Capacity is the projected volume of tCO2e reduced or removed during the crediting period. This indicates the projected net impact of a project after adjusting for potential negative impacts and other externalities. This is key to assessing the current scale of a project and can give a quick estimate of what the considered volumes represent at the project scale.
Capacity does not reflect the available quantity of credits as some of them can already be sold.
2024 - 2026
Certified projects are eligible to generate carbon credits over a certain period of time. This crediting period gives a good estimate of the progress of a project.
Older crediting periods means that projects have delivered their promises and that third-party auditors have recognized the climate impact
Crediting periods covering coming years may have already been audited for a fraction of the volumes. The rest will be generated along future audits.
SDG 5: Gender Equality
our workforce is 30% female in a highly conservative Muslim society where women rarely participate in the workforce. Our target is 50%.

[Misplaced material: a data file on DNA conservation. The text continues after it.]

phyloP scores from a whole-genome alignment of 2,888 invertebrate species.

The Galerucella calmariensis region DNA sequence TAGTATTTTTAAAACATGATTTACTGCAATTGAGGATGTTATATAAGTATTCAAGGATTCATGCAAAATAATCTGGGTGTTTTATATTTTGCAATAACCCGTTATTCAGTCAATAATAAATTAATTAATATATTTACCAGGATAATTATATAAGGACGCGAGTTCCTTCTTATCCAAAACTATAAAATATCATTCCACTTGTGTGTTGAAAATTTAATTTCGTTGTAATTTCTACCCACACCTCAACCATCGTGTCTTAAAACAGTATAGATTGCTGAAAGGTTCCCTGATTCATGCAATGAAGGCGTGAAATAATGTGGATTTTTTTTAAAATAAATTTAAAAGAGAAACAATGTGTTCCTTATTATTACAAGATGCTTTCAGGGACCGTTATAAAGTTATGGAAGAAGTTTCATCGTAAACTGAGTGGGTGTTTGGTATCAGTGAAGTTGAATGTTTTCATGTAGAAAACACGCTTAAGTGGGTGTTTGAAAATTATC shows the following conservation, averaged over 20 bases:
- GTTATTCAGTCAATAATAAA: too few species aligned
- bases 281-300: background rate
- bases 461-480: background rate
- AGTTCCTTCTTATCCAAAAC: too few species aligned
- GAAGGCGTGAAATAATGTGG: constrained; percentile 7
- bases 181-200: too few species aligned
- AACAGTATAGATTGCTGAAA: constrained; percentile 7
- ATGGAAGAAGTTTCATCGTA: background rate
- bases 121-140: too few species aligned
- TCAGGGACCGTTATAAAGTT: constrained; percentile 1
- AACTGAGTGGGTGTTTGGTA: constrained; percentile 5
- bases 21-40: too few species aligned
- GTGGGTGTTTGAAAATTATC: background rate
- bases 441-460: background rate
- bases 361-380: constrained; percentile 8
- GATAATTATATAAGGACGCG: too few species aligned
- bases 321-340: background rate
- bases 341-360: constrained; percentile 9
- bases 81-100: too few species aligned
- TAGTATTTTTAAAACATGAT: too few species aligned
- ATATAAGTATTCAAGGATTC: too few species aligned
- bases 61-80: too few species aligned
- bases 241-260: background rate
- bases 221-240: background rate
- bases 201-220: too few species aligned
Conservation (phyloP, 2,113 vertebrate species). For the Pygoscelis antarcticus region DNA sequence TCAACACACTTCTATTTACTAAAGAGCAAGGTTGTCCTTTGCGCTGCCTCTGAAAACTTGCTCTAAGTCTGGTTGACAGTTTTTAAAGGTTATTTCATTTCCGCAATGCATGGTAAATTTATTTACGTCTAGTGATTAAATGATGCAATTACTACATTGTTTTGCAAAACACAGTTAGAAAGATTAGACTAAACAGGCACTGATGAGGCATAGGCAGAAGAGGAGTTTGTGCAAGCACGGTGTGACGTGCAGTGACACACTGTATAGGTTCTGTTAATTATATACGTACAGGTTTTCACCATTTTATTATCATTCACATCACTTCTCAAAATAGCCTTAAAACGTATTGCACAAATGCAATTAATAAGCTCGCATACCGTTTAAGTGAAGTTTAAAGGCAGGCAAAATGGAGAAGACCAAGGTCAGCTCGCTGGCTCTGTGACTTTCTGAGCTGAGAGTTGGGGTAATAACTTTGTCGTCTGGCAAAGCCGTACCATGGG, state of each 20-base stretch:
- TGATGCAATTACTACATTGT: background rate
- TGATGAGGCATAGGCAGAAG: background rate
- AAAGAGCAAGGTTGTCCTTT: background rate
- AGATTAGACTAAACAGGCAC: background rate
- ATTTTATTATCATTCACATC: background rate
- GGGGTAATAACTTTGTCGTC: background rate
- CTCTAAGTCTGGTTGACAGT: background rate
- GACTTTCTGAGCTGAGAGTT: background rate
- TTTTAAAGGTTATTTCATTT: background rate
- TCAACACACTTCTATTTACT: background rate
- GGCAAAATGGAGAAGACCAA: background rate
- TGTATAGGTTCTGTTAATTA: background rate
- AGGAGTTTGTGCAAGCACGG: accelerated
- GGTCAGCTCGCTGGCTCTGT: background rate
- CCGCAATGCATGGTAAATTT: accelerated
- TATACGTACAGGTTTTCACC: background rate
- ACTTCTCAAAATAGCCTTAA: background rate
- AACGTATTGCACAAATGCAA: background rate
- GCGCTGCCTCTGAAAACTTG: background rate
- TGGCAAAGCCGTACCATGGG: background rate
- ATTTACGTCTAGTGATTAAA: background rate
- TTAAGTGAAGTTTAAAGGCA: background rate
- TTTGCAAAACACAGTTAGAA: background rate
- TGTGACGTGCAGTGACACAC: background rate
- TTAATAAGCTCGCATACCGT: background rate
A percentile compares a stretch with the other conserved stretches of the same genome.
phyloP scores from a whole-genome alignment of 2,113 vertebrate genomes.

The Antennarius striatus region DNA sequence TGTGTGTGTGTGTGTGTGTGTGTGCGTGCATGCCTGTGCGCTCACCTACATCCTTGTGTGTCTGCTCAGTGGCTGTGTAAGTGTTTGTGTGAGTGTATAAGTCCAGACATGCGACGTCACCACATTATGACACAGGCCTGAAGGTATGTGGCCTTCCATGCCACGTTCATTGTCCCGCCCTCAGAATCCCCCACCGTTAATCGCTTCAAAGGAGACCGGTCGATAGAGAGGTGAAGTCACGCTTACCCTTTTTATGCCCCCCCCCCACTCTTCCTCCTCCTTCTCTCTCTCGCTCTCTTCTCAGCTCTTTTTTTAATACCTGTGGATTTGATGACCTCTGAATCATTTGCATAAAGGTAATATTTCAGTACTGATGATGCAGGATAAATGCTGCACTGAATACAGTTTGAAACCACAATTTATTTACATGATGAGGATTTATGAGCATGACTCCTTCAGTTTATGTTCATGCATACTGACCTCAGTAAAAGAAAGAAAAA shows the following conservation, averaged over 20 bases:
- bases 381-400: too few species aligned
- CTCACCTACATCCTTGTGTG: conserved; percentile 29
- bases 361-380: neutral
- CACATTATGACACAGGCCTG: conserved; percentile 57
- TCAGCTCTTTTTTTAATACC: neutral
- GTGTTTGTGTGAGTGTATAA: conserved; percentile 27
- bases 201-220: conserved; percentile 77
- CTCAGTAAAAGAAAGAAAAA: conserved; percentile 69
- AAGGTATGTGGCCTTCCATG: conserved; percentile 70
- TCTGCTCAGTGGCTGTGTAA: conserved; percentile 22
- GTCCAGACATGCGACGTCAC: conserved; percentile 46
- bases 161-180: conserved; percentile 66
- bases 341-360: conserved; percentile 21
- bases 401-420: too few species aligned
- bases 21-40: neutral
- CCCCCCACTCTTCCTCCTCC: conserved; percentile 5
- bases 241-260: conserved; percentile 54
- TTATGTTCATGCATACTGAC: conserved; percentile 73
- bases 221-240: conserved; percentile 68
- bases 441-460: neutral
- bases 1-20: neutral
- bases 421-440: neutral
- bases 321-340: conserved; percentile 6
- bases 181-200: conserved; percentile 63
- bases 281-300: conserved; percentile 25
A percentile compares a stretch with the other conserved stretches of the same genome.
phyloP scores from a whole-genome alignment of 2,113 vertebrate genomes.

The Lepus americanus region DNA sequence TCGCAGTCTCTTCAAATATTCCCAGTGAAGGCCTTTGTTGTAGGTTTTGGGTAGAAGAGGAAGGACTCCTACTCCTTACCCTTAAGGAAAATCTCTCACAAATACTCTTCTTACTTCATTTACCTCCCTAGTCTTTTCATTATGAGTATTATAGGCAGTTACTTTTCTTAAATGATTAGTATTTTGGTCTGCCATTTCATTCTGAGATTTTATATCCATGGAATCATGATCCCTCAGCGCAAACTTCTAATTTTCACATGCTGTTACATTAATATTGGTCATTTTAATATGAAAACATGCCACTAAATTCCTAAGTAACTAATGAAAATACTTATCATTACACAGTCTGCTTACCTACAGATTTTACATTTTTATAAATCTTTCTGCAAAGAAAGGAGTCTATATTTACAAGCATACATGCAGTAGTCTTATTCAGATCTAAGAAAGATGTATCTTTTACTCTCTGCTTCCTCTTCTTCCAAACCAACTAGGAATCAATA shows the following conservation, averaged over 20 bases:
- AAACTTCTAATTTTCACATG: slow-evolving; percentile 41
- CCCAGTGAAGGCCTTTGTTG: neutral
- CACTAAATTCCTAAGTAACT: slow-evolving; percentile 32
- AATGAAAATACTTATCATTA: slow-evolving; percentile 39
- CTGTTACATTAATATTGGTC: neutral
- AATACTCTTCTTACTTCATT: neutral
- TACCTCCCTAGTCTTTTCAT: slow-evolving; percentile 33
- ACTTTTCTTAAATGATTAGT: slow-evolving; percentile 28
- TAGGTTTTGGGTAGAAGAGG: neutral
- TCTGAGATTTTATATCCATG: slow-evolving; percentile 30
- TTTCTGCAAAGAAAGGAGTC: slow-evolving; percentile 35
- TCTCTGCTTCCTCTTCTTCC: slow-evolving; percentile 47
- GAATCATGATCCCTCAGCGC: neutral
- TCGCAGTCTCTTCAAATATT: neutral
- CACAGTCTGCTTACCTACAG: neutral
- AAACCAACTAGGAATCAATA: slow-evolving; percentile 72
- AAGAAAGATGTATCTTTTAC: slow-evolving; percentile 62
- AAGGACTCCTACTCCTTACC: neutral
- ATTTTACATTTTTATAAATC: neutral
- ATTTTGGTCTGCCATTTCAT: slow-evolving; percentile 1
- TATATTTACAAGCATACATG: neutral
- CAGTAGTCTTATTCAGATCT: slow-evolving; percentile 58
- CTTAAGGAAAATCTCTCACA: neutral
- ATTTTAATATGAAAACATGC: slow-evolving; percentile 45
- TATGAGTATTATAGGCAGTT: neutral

SDG 9: Industry, Innovation, and Infrastructure
Our project locations are inherently low income rural desert areas. We intend to invest over $250 million at each of these sites.
SDG 10: Reducing Inequality
Our operations are 100% located in vulnerable rural areas with low economic opportunity
SDG 13: Climate Action
Our company is 100% dedicated to high-quality carbon removal
SDG 14: Life Below Water
For every 1 unit of seawater that passes through our system we deacidify the equivalent of 5 units back to pre-industrial levels, enabling local costal ecosystems and biodiversity to thrive again.
Projects often have positive side effects beyond reducing, removing, or avoiding emissions. For example, projects might reduce waste, protect biodiversity, or support indigenous people. These co-benefits are modelled after the UN Sustainable Development Goals (UN SDGs).